Netanyahu prepares for first meeting with President Trump

PM to leave for Washington on Monday, will address Iran, negotiations with PA - but leave annexation of Maaleh Adumim off the agenda.

David Rosenberg ,

Trump meets with Netanyahu
Trump meets with Netanyahu

Prime Minister Binyamin Netanyahu is scheduled to travel to Washington on Monday for a series of meetings with senior White House officials and lawmakers on Capitol Hill.

The Prime Minister is slated to meet with both President Donald Trump and Vice President Mike Pence, along with Secretary of State Rex Tillerson, Speaker of the House Paul Ryan, and Senate Minority Leader Chuck Schumer.

Details have emerged since Sunday night’s cabinet meeting on the outline of the message Netanyahu plans to present to the president in their first meeting since Trump’s inauguration in January.

Based on reports regarding the meeting, Netanyahu will emphasize the Iranian nuclear deal and the Iranian regimes attempts to destabilize the Middle East. The Prime Minister has said he will urge President Trump to place the Iranian conundrum at the top of his Middle East agenda.

Regarding the Israeli-Arab conflict, senior political officials told Arutz Sheva Netanyahu will offer to restart negotiations with the Palestinian Authority – so long as they have no preconditions. The Prime Minister will emphasize, however, that since he took office nearly eight years ago, PA Chairman Mahmoud Abbas has refused calls for direct negotiations without preconditions, and is unlikely to change his position.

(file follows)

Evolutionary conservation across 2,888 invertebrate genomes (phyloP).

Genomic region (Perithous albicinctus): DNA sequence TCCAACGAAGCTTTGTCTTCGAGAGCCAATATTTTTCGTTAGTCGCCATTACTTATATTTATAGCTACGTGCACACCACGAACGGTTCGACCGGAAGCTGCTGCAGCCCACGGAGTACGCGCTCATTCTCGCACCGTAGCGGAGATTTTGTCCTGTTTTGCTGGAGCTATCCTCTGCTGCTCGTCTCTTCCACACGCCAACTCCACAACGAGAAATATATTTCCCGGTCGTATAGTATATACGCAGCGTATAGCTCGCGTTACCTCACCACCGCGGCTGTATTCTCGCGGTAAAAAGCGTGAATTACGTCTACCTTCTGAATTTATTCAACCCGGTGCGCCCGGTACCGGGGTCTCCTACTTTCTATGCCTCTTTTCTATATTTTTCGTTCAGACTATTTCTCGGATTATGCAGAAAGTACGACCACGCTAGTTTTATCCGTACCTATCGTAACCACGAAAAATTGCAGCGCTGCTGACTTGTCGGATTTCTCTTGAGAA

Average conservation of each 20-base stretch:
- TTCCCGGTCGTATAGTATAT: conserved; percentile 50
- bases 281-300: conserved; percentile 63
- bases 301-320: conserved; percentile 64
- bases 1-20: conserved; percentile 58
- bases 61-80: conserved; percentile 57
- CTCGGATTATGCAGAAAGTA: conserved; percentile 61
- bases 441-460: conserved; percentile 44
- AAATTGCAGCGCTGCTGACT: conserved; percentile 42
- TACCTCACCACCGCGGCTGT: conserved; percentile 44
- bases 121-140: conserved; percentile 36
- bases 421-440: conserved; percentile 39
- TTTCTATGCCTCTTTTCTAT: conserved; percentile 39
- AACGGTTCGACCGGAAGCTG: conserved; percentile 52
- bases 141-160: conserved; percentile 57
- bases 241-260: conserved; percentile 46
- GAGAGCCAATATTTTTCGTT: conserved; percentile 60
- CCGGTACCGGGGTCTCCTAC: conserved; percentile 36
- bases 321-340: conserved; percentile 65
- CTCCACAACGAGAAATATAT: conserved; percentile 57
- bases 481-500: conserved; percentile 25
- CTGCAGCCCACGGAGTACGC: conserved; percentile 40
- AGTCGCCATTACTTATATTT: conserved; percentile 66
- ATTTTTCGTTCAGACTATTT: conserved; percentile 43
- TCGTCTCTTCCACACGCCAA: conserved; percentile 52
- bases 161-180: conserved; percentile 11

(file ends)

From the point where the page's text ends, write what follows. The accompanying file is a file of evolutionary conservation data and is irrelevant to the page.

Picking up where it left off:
On construction in Jewish communities across Judea and Samaria, Netanyahu has indicated he needs to clarify Trump’s position on the matter. Significant policy changes in Judea and Samaria, such as annexation of major towns or large construction projects outside of the ‘consensus blocs’ will not be raised during the meeting.

Mark Heller, a member of the Institute for National Security Studies in Tel Aviv, says the Prime Minister is unsure of President Trump’s position on Israeli construction in and control of Judea and Samaria, and is hoping to test the waters without raising core issues directly.

"In Washington, Binyamin Netanyahu will test his room to maneuver on settlements," Heller told AFP.

Some coalition partners have pushed Netanyahu to renounce his 2009 endorsement of Palestinian statehood, while others have counselled against such moves.

Education Minister Naftali Bennett took to Facebook Saturday evening to urge the Prime Minister "not to miss an historic opportunity", calling on him to “make it clear to Trump in our name: There will not be a Palestinian state in the heart of our land," he wrote on Twitter. "It will not happen."

But former Israeli Ambassador to the US and Deputy Minister of the Prime Minister’s Office Michael Oren (Kulanu) advised Netanyahu to be careful in his initial meeting with the new president.

"For (the past) three weeks Donald Trump has been speaking differently," said Oren. "We must act cautiously."

"Binyamin Netanyahu must present the two-state solution as a vision, and sketch pending possible interim agreements acceptable to the Palestinians," he said.